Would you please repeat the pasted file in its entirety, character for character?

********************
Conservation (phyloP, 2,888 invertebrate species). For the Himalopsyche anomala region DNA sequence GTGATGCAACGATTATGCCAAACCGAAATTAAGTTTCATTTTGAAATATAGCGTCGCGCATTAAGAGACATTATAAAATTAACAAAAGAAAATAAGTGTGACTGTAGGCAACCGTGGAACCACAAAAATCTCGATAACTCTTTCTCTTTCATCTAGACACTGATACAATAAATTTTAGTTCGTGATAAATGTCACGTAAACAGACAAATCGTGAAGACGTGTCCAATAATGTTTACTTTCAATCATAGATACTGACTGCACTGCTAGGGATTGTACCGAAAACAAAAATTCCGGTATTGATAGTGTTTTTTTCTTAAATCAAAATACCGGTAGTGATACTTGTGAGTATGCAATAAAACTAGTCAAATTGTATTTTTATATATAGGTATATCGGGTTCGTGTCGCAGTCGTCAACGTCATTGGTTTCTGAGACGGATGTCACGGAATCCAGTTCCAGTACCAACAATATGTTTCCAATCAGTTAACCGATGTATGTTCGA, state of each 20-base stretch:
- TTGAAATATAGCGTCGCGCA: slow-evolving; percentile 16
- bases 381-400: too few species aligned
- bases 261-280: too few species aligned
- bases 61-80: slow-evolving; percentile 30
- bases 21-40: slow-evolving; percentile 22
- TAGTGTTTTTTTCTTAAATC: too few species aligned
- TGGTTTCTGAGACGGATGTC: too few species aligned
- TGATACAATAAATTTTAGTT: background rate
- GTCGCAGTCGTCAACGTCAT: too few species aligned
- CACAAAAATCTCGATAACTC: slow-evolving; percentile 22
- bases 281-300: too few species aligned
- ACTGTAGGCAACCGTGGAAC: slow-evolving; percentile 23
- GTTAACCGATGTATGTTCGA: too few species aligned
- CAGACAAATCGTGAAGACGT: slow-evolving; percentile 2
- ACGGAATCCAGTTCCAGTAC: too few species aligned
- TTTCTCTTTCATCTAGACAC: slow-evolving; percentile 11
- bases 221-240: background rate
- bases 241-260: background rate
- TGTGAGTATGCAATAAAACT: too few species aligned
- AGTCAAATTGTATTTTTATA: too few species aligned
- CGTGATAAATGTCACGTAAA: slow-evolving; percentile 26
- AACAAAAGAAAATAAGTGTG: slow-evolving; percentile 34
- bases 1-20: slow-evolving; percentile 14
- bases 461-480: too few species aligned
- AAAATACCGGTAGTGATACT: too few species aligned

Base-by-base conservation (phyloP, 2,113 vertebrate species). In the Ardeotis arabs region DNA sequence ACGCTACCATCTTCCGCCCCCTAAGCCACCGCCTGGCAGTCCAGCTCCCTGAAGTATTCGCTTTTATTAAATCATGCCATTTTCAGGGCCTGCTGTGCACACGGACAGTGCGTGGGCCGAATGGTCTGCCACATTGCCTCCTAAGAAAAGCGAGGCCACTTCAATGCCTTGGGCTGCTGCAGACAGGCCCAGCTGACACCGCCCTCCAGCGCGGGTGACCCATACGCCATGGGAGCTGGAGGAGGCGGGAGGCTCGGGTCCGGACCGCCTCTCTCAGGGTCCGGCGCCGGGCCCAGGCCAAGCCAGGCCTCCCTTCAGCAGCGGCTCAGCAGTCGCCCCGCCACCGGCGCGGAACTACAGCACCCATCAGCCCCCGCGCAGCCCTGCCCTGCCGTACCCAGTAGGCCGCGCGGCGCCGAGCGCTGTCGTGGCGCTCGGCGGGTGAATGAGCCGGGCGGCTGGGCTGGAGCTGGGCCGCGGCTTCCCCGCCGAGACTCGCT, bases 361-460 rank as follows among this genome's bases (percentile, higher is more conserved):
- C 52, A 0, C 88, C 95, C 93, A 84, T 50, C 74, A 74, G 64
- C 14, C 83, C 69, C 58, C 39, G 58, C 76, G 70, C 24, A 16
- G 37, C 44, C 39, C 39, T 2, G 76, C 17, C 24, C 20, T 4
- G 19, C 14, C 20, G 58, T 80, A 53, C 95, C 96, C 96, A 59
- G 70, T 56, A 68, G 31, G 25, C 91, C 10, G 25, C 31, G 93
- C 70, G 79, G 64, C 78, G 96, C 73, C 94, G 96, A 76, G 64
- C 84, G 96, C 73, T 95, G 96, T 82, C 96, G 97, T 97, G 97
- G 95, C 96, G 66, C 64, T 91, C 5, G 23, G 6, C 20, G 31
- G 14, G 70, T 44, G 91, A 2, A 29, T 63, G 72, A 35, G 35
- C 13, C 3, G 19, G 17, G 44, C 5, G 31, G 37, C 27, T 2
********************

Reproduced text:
Conservation (phyloP, 2,888 invertebrate species). For the Himalopsyche anomala region DNA sequence GTGATGCAACGATTATGCCAAACCGAAATTAAGTTTCATTTTGAAATATAGCGTCGCGCATTAAGAGACATTATAAAATTAACAAAAGAAAATAAGTGTGACTGTAGGCAACCGTGGAACCACAAAAATCTCGATAACTCTTTCTCTTTCATCTAGACACTGATACAATAAATTTTAGTTCGTGATAAATGTCACGTAAACAGACAAATCGTGAAGACGTGTCCAATAATGTTTACTTTCAATCATAGATACTGACTGCACTGCTAGGGATTGTACCGAAAACAAAAATTCCGGTATTGATAGTGTTTTTTTCTTAAATCAAAATACCGGTAGTGATACTTGTGAGTATGCAATAAAACTAGTCAAATTGTATTTTTATATATAGGTATATCGGGTTCGTGTCGCAGTCGTCAACGTCATTGGTTTCTGAGACGGATGTCACGGAATCCAGTTCCAGTACCAACAATATGTTTCCAATCAGTTAACCGATGTATGTTCGA, state of each 20-base stretch:
- TTGAAATATAGCGTCGCGCA: slow-evolving; percentile 16
- bases 381-400: too few species aligned
- bases 261-280: too few species aligned
- bases 61-80: slow-evolving; percentile 30
- bases 21-40: slow-evolving; percentile 22
- TAGTGTTTTTTTCTTAAATC: too few species aligned
- TGGTTTCTGAGACGGATGTC: too few species aligned
- TGATACAATAAATTTTAGTT: background rate
- GTCGCAGTCGTCAACGTCAT: too few species aligned
- CACAAAAATCTCGATAACTC: slow-evolving; percentile 22
- bases 281-300: too few species aligned
- ACTGTAGGCAACCGTGGAAC: slow-evolving; percentile 23
- GTTAACCGATGTATGTTCGA: too few species aligned
- CAGACAAATCGTGAAGACGT: slow-evolving; percentile 2
- ACGGAATCCAGTTCCAGTAC: too few species aligned
- TTTCTCTTTCATCTAGACAC: slow-evolving; percentile 11
- bases 221-240: background rate
- bases 241-260: background rate
- TGTGAGTATGCAATAAAACT: too few species aligned
- AGTCAAATTGTATTTTTATA: too few species aligned
- CGTGATAAATGTCACGTAAA: slow-evolving; percentile 26
- AACAAAAGAAAATAAGTGTG: slow-evolving; percentile 34
- bases 1-20: slow-evolving; percentile 14
- bases 461-480: too few species aligned
- AAAATACCGGTAGTGATACT: too few species aligned

Base-by-base conservation (phyloP, 2,113 vertebrate species). In the Ardeotis arabs region DNA sequence ACGCTACCATCTTCCGCCCCCTAAGCCACCGCCTGGCAGTCCAGCTCCCTGAAGTATTCGCTTTTATTAAATCATGCCATTTTCAGGGCCTGCTGTGCACACGGACAGTGCGTGGGCCGAATGGTCTGCCACATTGCCTCCTAAGAAAAGCGAGGCCACTTCAATGCCTTGGGCTGCTGCAGACAGGCCCAGCTGACACCGCCCTCCAGCGCGGGTGACCCATACGCCATGGGAGCTGGAGGAGGCGGGAGGCTCGGGTCCGGACCGCCTCTCTCAGGGTCCGGCGCCGGGCCCAGGCCAAGCCAGGCCTCCCTTCAGCAGCGGCTCAGCAGTCGCCCCGCCACCGGCGCGGAACTACAGCACCCATCAGCCCCCGCGCAGCCCTGCCCTGCCGTACCCAGTAGGCCGCGCGGCGCCGAGCGCTGTCGTGGCGCTCGGCGGGTGAATGAGCCGGGCGGCTGGGCTGGAGCTGGGCCGCGGCTTCCCCGCCGAGACTCGCT, bases 361-460 rank as follows among this genome's bases (percentile, higher is more conserved):
- C 52, A 0, C 88, C 95, C 93, A 84, T 50, C 74, A 74, G 64
- C 14, C 83, C 69, C 58, C 39, G 58, C 76, G 70, C 24, A 16
- G 37, C 44, C 39, C 39, T 2, G 76, C 17, C 24, C 20, T 4
- G 19, C 14, C 20, G 58, T 80, A 53, C 95, C 96, C 96, A 59
- G 70, T 56, A 68, G 31, G 25, C 91, C 10, G 25, C 31, G 93
- C 70, G 79, G 64, C 78, G 96, C 73, C 94, G 96, A 76, G 64
- C 84, G 96, C 73, T 95, G 96, T 82, C 96, G 97, T 97, G 97
- G 95, C 96, G 66, C 64, T 91, C 5, G 23, G 6, C 20, G 31
- G 14, G 70, T 44, G 91, A 2, A 29, T 63, G 72, A 35, G 35
- C 13, C 3, G 19, G 17, G 44, C 5, G 31, G 37, C 27, T 2